Confirmation that China’s economy is slowing amid an escalating trade war is a worrying omen for global growth.
Data released since Friday has affirmed what’s been expected for some time: That an ongoing campaign to curtail credit is putting the brakes on the world’s second-largest economy. Given that China generates as much as a third of global growth, that’s adding to signs that the best world expansion in years is plateauing.
Louis Kuijs, head of Asia Economics at Oxford Economics in Hong Kong, has warned clients that the trade row between Beijing and Washington could soon cause serious harm to economic growth.
“If the US and China do not resume talks in the next two months or so, the conflict will escalate further, with major economic implications for themselves and the global economy,”
Investment manager Mario Cavaggioni tweets:
China’s economy slowed in line with expectations, signaling broadly stable output as the trade conflict with the U.S. intensifies. GDP rose 6.7% y/y in Q2, the slowest pace since 2016 and down slightly vs 6.8% in Q1. IP, retail sales and FAI also came in close to estimates. (BN)
That clampdown is now hitting growth, argues Haibin Zhu, chief China economist at JPMorgan in Hong Kong.
“A main reason for the slowdown is that infrastructure investment began to slow down in the first quarter as the government was trying to control local government debt.
“The good news is that there is space to provide more fiscal support through tax cuts and higher infrastructure investment. We expect they will move along these lines.”
Mao Shengyong, spokesperson for China’s National Bureau of Statistics, has told reporters that the Chinese economy made a “good start” to 2018 – despite growth slowing a little in the April-June quarter.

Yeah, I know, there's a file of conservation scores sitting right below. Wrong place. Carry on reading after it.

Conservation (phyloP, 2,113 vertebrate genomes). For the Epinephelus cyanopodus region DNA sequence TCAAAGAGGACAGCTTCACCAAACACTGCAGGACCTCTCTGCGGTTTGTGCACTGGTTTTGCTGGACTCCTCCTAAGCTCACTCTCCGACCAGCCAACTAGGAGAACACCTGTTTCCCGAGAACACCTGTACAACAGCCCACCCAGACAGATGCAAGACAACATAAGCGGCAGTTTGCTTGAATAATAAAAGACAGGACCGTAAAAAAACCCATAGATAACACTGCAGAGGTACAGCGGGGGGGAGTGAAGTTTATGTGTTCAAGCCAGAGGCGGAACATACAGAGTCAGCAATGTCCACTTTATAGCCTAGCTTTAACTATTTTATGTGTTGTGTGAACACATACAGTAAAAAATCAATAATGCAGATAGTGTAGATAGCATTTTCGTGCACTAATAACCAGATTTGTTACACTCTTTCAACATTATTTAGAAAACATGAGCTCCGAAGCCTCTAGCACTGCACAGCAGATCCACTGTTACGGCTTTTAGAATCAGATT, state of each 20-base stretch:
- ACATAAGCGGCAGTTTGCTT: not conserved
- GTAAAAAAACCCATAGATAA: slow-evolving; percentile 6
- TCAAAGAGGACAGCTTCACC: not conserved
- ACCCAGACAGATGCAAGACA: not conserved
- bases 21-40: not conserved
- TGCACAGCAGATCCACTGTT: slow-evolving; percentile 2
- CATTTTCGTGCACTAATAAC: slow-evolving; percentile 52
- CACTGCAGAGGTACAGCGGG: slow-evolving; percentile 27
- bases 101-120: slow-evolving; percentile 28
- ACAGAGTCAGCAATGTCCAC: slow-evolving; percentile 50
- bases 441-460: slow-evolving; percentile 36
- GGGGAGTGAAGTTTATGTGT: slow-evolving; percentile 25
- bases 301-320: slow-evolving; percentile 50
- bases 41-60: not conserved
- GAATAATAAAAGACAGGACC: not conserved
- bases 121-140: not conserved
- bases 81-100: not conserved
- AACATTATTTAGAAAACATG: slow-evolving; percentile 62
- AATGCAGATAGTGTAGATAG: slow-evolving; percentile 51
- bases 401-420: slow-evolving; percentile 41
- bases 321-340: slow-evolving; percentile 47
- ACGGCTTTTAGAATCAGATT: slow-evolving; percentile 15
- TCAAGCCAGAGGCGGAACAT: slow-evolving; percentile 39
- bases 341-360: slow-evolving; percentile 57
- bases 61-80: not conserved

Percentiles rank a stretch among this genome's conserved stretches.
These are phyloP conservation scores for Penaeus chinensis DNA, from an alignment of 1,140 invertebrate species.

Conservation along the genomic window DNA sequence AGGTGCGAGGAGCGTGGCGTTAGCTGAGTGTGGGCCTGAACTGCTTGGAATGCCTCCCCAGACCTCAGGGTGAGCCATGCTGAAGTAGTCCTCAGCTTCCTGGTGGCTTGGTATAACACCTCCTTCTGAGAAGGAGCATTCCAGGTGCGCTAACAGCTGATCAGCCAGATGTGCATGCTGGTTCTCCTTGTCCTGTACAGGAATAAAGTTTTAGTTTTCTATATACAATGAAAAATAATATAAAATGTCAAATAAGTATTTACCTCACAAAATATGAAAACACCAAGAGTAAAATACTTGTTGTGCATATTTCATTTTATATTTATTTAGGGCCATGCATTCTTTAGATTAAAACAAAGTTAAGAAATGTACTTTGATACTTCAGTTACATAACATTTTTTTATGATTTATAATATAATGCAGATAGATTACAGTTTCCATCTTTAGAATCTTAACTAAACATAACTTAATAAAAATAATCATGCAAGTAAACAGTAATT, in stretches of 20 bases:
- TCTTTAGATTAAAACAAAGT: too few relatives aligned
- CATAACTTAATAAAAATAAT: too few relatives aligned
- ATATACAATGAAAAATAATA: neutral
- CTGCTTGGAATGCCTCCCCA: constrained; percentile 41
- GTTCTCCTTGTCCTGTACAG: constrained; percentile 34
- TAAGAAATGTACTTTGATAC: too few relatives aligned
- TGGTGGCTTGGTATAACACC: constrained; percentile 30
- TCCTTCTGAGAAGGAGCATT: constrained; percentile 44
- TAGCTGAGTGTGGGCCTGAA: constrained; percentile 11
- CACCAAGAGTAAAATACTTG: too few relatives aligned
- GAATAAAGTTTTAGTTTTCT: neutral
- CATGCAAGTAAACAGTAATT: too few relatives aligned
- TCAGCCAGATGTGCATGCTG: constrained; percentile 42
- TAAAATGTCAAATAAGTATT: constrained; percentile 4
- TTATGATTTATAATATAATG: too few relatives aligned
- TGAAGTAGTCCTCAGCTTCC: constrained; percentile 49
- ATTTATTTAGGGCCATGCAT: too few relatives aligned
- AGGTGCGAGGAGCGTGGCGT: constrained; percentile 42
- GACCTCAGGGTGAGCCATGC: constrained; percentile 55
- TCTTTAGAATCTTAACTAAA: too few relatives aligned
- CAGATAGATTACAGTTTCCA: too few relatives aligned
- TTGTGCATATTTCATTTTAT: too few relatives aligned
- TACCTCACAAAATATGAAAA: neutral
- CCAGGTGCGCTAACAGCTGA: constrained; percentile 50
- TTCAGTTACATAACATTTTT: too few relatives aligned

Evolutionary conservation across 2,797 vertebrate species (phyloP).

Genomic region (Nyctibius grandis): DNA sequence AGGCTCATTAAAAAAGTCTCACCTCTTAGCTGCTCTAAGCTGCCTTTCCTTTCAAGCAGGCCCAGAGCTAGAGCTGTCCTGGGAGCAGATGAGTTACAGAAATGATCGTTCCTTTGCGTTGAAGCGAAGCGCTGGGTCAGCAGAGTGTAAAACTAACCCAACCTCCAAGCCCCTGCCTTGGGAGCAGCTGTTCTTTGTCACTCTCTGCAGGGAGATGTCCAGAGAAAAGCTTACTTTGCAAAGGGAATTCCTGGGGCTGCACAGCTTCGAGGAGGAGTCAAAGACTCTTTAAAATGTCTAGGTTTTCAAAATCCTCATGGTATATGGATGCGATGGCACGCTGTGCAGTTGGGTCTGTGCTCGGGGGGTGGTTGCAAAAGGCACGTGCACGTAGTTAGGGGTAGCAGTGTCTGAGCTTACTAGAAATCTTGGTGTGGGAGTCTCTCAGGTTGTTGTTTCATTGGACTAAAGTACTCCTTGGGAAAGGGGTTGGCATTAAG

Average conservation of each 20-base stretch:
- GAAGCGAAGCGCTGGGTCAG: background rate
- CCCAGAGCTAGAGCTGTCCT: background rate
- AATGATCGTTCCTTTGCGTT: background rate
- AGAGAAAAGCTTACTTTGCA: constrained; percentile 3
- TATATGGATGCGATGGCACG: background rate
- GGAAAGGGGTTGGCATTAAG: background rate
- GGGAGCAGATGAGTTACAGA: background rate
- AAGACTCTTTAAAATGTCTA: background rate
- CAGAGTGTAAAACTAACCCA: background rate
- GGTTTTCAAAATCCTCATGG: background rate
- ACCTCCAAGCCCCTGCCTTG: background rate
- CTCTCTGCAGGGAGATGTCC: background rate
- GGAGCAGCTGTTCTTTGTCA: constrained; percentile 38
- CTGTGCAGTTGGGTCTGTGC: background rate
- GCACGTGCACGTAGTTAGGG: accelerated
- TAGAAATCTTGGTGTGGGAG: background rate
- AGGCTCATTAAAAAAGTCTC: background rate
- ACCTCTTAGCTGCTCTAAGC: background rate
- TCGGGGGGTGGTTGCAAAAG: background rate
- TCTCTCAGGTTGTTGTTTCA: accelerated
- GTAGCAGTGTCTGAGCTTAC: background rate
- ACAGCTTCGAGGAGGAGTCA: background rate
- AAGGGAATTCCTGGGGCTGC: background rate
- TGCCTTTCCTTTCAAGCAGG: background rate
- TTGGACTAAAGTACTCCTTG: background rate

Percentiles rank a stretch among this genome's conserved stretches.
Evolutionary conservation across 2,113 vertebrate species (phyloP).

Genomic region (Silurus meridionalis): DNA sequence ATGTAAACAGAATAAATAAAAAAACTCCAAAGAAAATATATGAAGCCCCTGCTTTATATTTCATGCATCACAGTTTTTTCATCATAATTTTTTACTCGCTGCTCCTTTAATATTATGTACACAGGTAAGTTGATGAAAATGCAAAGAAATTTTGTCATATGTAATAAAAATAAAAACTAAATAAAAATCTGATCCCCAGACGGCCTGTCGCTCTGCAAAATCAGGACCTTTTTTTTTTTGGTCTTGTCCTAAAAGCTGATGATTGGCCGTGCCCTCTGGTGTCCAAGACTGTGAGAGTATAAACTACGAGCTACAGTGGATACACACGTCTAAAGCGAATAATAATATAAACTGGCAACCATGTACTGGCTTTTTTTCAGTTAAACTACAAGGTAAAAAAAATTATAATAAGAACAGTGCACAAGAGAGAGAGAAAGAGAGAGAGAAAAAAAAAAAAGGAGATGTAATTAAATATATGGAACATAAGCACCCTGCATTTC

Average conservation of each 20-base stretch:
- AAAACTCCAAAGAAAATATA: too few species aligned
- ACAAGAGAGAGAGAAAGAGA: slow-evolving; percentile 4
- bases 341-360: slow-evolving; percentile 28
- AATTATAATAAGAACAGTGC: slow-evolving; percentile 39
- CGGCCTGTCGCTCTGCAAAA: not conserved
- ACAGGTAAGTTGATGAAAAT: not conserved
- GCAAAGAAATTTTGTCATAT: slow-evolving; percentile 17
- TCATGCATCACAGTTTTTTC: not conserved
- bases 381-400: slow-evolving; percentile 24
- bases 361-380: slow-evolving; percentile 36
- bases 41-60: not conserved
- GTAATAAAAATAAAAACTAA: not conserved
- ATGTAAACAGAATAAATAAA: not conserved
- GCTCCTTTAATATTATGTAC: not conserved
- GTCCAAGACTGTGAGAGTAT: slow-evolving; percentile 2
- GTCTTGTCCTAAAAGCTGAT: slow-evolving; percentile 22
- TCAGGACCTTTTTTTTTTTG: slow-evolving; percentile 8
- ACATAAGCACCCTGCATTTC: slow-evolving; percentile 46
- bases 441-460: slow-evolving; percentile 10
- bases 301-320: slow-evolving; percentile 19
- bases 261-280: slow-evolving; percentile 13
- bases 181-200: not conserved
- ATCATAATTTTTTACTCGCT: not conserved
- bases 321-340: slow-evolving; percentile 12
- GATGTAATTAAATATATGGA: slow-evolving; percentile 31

Reuters has more details:
Noting increasing external uncertainties and the fact that China is still going through a critical stage in structural adjustment, Mao said the country would stick to the supply-side structural reform and coordinate efforts to ensure stable and sound economic performance.
Good morning, and welcome to our rolling coverage of the world economy, the financial markets, the eurozone and business.
China’s data had something for everybody. Q2 GDP as expected at +6.7% yoy, though quarterly growth was up (1.8% ann. vs 1.4%). Retail sales accelerated in June but IP decelerated (blue in chart), while investment spending growth also eased a bit to 6.0% yoy. pic.twitter.com/BM9dPHHIHY
#FTSE100 called to open flat at 7663, Miners likely hindered by China GDP of 6.7% YoY, in-line but the slowest since 2016, as Beijing tries to deleverage and which could worsen with a US-instigated trade war pic.twitter.com/2AujpqupqC
George Soros responds to a Guardian article about him by Daniel Bessner
Daniel Bessner has written a thorough and insightful examination of my philosophy and actions over a lifetime (How George Soros thinks, The long read, 6 July) but his assessment itself suffers from a fatal flaw – a set of mistaken assumptions about the beliefs and convictions underpinning that philosophy and those actions.
Bessner says I believe “in a necessary connection between capitalism and cosmopolitanism” and that I believe “a free society depends on free (albeit regulated) markets”. He further asserts that my “class position made [me] unable to advocate the root-and-branch reforms necessary to bring about the world [I desire]”.